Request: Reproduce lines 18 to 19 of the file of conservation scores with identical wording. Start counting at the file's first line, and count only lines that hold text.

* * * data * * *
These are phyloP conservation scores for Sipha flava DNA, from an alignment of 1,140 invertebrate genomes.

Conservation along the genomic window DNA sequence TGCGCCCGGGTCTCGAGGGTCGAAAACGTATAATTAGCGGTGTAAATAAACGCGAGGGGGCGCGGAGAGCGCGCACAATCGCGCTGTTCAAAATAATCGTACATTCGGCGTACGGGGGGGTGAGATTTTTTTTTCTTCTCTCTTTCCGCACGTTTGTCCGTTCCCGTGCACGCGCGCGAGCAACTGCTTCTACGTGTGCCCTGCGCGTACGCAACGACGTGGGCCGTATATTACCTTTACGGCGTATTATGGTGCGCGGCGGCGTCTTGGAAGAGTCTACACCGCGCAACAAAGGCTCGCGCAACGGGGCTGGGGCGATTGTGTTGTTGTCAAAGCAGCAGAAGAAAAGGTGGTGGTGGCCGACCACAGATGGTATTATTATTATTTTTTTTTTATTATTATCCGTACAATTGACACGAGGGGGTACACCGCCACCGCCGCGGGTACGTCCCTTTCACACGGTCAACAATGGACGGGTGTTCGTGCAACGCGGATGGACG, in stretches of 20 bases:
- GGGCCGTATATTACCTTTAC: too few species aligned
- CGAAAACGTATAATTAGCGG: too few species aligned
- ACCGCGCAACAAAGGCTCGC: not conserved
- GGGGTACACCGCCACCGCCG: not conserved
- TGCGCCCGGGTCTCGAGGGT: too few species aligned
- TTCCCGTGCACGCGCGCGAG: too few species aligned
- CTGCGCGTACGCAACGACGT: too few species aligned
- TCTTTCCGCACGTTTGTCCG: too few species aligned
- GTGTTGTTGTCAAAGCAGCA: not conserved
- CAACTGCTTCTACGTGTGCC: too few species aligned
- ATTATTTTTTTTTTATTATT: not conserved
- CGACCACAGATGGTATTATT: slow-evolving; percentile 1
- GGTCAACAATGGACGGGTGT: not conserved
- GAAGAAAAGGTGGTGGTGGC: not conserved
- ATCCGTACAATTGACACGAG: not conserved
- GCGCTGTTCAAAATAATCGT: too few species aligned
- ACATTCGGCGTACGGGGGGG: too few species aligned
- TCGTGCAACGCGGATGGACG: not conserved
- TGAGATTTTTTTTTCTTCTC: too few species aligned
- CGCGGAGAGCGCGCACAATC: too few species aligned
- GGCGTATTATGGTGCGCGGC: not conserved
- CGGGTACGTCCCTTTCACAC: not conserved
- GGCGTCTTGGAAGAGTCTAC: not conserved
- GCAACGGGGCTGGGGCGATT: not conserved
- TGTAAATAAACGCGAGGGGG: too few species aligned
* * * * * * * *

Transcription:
- GCGCTGTTCAAAATAATCGT: too few species aligned
- ACATTCGGCGTACGGGGGGG: too few species aligned